We’re adding 2 more quilt blocks to our stained glass wall hanging using a different method than the previous two shown earlier this week: the log cabin and the fusible fabric techniques. I love Northcott’s Stonehenge Gradation Brights collection, it makes choosing fabrics for this project so easy.
Today’s fun method puts the stained glass quilt blocks on an angle making them fun to play with! It’s a fast and easy tutorial, so grab your fabric and give it a try. These two blocks (Blocks 5 and 6) complete the stained glass wall hanging!
These Blocks 5 and 6 are sewn similar to Blocks 1 and 2 shown in Monday’s post, except they’re later cut at an angle so they look off kilter.
- Cut 1½” square white fabric (darkest).
- Cut two 1½” x 1” and 2½” x 1” rectangles black fabric.
- Cut two 2½” x 1½” and two 4½” x 1½” rectangles lightest shade (white).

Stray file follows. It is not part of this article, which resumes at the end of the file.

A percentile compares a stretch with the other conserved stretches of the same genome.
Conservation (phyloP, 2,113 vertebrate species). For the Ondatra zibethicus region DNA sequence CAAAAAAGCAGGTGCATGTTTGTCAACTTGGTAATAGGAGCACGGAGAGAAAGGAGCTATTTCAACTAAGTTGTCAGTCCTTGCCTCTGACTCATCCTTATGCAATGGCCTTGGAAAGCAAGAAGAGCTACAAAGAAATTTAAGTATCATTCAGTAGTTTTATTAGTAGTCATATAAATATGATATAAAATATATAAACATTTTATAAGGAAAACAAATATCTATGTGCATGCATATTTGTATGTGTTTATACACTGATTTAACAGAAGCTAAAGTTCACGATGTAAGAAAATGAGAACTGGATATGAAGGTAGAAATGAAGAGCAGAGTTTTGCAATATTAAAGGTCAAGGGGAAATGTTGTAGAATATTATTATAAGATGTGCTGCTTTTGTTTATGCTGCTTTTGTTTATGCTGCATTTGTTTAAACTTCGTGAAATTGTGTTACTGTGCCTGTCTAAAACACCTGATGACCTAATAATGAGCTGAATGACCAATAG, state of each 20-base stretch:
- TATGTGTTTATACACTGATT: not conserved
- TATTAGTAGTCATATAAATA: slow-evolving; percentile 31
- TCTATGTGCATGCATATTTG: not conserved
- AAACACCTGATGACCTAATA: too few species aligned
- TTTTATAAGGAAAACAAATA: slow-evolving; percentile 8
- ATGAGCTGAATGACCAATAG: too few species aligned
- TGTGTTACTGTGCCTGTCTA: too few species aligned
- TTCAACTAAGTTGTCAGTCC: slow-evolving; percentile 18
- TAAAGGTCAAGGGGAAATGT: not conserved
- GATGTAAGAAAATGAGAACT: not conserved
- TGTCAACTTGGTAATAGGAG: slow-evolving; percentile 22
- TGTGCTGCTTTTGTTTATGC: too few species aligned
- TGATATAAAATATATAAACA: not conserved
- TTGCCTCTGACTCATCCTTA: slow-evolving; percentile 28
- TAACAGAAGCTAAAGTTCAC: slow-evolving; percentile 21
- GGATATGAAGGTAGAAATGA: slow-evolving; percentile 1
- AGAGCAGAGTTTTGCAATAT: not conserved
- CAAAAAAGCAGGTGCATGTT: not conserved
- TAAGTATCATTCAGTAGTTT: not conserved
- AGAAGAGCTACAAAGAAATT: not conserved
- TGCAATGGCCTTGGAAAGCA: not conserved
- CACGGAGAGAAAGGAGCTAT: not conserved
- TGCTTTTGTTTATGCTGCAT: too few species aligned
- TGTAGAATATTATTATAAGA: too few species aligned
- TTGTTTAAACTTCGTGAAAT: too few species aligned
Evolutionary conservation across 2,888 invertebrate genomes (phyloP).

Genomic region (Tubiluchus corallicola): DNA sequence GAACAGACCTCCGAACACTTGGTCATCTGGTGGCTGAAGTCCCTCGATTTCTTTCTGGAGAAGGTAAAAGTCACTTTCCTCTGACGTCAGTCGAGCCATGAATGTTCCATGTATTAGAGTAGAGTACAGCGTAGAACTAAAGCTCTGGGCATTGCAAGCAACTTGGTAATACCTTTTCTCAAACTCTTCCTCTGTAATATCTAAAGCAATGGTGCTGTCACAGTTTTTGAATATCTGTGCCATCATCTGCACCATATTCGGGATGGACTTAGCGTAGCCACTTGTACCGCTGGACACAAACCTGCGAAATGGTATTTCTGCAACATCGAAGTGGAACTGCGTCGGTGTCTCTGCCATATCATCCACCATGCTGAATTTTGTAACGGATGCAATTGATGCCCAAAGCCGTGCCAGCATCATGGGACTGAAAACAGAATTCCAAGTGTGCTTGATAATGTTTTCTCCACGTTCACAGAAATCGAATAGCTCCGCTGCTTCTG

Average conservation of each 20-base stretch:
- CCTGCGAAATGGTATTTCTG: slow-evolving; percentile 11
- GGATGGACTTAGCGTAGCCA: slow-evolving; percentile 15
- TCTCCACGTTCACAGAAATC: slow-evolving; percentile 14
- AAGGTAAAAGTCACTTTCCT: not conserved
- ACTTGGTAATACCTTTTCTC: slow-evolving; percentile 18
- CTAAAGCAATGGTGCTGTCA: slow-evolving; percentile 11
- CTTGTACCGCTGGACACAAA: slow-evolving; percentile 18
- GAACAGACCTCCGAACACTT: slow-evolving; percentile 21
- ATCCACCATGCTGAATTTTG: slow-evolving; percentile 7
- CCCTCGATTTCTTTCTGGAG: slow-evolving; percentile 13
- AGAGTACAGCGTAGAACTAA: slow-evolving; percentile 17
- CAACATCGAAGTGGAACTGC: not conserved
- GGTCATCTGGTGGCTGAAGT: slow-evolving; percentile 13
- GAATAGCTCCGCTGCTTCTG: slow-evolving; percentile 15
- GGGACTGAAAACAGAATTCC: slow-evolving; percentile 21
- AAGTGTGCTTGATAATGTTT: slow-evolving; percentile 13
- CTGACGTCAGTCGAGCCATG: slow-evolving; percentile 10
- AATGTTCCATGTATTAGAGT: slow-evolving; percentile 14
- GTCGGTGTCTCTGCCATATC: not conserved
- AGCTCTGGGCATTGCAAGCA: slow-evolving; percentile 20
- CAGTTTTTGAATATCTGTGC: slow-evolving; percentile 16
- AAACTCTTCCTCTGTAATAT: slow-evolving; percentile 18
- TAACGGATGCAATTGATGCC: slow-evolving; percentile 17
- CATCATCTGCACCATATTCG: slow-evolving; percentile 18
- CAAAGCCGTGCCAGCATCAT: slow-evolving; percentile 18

- Cut two 4½” x 1” and two 5½” x 1” rectangles black fabric.
- Cut two 5½” x 1½” and two 7½” x 1½” rectangles second darkest fabric (second darkest).
- Cut two 7½” x 1” and two 8½” x 1” rectangles black fabric.
- Cut four 4” x WOF darkest fabric (lightest).
Work as you would for a log cabin block, for Block 5, start with the center 1½” square and sew RST the two 1” x 1½” black strips to top and bottom. Press.
Sew the two 1” x 2½” black strips to the sides. Continue to sew the two 2½” x 1½” from the lightest shade on top and bottom and the two 4½” x 1½” on either side.
Sew the black strips and then the second darkest shade, then another set of black strips. At this point, you should have two blocks that look like the image below.
When you get to the last border, sew a 4” strip of fabric to the top.
Trim sides and then sew to bottom. Trim.
Repeat for the sides of the block.
Place a 12½” ruler or template on the block and twist it at an angle ensuring that there is fabric under the ruler in all corners, then cut.
You will end up with two fun stained glass quilt blocks made with a twist! Stay tuned as we audition thread and arrange the blocks next!
This is part 3 of 5 in this series.
Go back to part 2: Fusing fabric to make a stained glass quilt block
Go to part 4: 3 things to consider when arranging quilt blocks